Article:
"If the pension funds cannot establish the crucial element of reliance on the 1990 financial statement, then the separate issue of the accuracy of the financial statement is irrelevant," Shull states in court pleadings.
Shull claims the pension funds were irrevocably committed to make the loan to Symington in 1990 because of an agreement signed in 1987 between Symington and the former pension fund investment manager.
"The pension funds made their irrevocable commitment to provide permanent financing for the Mercado project in October 1987," Shull states.
The "irrevocable commitment" was signed by Symington and William E. Miller, the pension funds' former investment manager.
Shull fails to mention that Symington paid Miller's company, MH Investment Counsel, a $10,000 loan-processing fee--a fee the pension funds later alleged in a federal lawsuit against Miller constituted an illegal kickback.
Symington's $10,000 payment to MH Investment Counsel was later repaid to the pension funds after PaineWebber Inc., which owned MH Investment Counsel, determined the payment violated federal pension fund laws, federal court records reveal.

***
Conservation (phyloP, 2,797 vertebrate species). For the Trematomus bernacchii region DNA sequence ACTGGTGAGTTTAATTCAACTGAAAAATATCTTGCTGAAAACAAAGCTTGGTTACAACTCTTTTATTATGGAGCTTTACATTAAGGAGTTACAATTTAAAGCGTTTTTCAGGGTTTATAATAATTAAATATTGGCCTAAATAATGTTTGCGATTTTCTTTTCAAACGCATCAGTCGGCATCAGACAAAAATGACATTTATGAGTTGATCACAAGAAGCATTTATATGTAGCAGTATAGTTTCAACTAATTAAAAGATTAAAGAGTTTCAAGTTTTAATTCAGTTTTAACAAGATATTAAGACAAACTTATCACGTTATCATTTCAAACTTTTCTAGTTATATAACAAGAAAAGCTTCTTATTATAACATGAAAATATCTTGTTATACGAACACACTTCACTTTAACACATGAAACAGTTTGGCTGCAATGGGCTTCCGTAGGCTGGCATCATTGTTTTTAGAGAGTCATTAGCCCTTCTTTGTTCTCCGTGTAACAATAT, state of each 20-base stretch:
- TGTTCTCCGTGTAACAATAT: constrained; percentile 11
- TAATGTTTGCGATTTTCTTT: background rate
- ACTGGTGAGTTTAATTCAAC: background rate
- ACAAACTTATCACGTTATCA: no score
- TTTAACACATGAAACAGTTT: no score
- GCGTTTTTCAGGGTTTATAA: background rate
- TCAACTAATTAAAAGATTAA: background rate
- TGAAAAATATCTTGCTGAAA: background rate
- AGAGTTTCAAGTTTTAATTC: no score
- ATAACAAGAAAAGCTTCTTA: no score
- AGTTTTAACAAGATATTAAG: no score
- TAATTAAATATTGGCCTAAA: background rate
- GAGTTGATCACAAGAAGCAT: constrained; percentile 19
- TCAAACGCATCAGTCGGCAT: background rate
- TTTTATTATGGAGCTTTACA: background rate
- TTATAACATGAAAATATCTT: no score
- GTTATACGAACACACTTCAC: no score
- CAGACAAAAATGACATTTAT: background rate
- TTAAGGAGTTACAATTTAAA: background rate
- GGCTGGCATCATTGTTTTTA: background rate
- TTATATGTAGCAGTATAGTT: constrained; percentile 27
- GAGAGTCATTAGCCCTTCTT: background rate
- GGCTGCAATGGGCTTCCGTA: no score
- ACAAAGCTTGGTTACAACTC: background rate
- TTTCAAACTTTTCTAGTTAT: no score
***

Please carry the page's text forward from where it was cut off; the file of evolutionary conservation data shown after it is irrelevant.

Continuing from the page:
Miller was later convicted of accepting similar illegal "loan processing fees" and is now serving a 39-month sentence in a federal prison in Nevada.
Symington clearly wants to distance himself from the $10,000 payment to Miller's company. After New Times disclosed the payment ("Paying the Piper," October 5, 1995), the governor issued a written statement denying that Miller was the investment adviser for the pension funds--a statement refuted by numerous court records and by documents signed by Symington.
The pension funds don't dispute that Miller and Symington signed a loan-commitment letter in October 1987. But Manning points out that the commitment letter required Symington "to provide true and accurate financial statements in 1987 and 1990."
By the time the loan was made in 1990, Miller had been replaced as pension fund manager by McMorgan & Co., which had grown wary of the agreement Miller had signed. McMorgan & Co.'s internal memos show the new managers had hoped Symington would find another funding source for the Mercado.
"The bottom line is that it would be very helpful if the Mercado commitment didn't have to be funded," states a May 30, 1990, McMorgan & Co. memo.
"If Symington finds other financing, just say, 'Hooray,'" the memo continues.
At the same time, McMorgan believed it had a legal commitment to fund the loan provided Symington met his obligations under the 1987 loan agreement with Miller. One of the obligations spelled out in the commitment letter required Symington to submit truthful financial statements.
Manning argues in court pleadings that Symington's May 1990 financial statement was submitted solely to satisfy the preconditions before the $10 million loan could be funded. At the time, the pension funds had no reason to believe Symington was grossly inflating his net worth, Manning says.